More informative is the following article, entitled “That Was A Difficult Week.” (The title comes from part of the text of a statement from President Bush quoted here, which was followed by the usual “My thoughts and prayers are with those who pay the highest price for our freedom.”) It reports that things are back to relative quiet in the Polish sector – which includes the Shiite holy cities of Nadzaf and Karabala – mainly because a cease-fire agreed between the Americans and the rebellious Shiites for last Saturday is holding. It was not agreed to directly between these two parties, because the American forces are determined not to negotiate directly with their opponents; rather, the Governing Council is serving as mediator, together with moderate Shiite leaders. General Mieczyslaw Bieniek is in charge of that Polish sector, and he tells reporters that the next few days will be crucial for how things ultimately develop; if the situation can avoid blowing up again during that period, all could be well. If not, then in the words of American deputy commander General Mark Kimmitt, the Marines “are ready for the final contest with the Iraqi rebels.”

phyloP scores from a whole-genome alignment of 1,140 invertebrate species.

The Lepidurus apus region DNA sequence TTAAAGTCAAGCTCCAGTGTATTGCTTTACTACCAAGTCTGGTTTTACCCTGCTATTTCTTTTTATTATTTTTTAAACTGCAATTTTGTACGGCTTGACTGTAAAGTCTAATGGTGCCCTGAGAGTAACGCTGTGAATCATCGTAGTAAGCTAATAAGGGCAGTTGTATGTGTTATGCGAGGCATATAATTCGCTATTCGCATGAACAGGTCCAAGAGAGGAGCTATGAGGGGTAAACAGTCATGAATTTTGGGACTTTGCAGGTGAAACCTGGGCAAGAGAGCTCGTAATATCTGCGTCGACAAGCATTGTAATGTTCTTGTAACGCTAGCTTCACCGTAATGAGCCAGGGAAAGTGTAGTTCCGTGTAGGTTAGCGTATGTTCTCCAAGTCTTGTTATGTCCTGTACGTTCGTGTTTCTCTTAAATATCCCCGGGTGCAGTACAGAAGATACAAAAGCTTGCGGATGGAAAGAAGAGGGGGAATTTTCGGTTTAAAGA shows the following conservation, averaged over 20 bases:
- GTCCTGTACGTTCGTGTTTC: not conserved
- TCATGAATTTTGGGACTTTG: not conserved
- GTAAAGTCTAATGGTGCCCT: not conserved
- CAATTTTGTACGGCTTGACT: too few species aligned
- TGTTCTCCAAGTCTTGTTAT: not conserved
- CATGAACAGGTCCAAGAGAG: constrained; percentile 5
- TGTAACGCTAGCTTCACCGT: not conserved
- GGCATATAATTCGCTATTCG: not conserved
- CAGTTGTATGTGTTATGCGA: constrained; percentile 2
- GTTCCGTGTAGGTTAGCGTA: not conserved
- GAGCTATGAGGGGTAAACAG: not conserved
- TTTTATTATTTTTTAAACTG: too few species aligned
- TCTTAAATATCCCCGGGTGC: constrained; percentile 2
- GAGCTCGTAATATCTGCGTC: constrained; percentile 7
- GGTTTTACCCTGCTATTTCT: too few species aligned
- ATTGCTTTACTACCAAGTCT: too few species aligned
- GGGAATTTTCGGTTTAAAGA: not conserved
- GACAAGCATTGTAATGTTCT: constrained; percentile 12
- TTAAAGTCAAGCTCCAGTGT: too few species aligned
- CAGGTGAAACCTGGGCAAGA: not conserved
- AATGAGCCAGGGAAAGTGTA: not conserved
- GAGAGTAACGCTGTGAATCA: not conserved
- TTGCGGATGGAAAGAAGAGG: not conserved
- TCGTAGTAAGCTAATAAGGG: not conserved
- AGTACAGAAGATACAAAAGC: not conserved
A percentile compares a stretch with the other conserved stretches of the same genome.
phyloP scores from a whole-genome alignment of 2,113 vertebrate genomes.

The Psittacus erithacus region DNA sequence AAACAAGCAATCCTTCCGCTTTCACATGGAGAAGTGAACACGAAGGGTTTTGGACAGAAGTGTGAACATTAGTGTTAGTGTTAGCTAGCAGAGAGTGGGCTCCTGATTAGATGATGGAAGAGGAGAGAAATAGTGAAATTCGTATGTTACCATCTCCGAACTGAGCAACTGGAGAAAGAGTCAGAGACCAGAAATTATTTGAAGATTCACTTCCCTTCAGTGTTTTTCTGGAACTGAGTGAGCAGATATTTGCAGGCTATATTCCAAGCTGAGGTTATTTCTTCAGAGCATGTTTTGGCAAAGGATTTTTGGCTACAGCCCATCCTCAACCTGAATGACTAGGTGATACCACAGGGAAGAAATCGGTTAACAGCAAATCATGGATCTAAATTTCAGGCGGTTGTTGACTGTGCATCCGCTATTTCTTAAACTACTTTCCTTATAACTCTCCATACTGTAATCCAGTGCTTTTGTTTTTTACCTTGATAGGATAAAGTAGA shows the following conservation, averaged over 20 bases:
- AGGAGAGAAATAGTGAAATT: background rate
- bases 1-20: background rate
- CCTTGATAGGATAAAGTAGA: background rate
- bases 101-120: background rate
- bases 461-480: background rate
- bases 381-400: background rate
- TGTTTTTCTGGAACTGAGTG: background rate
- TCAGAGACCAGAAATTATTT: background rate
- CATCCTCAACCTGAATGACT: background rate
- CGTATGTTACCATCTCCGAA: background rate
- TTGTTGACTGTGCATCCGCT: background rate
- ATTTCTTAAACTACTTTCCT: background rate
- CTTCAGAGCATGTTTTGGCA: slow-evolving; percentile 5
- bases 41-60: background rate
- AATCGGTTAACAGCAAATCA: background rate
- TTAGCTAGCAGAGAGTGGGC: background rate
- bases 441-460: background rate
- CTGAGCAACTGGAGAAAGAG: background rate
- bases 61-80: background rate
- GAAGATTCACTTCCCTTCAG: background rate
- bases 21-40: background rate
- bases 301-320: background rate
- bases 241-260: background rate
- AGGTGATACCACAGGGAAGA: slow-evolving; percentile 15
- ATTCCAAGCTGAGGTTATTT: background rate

Apart from this sheer reporting, though, I’ve also been searching the on-line Polish press for some sort of commentary on the Iraq situation as it pertains to the Polish troops: basically “Pull them out!” or else “Keep them there!” In this line a guest editorial piece published over the weekend by Rzeczpospolita is interesting (In Defense of the Weak). It is in interview form – although there is only one question, namely “What is the sense and objective of the presence of Polish troops overseas?” – and because the interview subject is Major Marek Strzelecki, an army chaplain with the Polish forces over in Iraq, you can be sure that the general sense conveyed is “Keep them there!”

Interestingly, the first paragraph of Father Strzelecki’s response is all doom and gloom: There’s no hope that the Shiites and Sunnis will ever come to an agreement, they haven’t been able to do so for hundreds of years. (Ironically, this article from the New York Times (registration required) suggests that Sunni and Shiite are indeed uniting to fight against the Americans.) And it’s further hard to imagine the Kurds ever being granted any place at all within an Iraqi government. “In any case we’re not counting on any fast change for the better.” Ultimately, Father Strzelecki maintains, the improvements outsiders are trying to bring to Iraq are running up against “the hermetic Arab civilization,” which has strong roots in tribe and family, does not know tolerance, and is suspicious of anything that is new and progressive.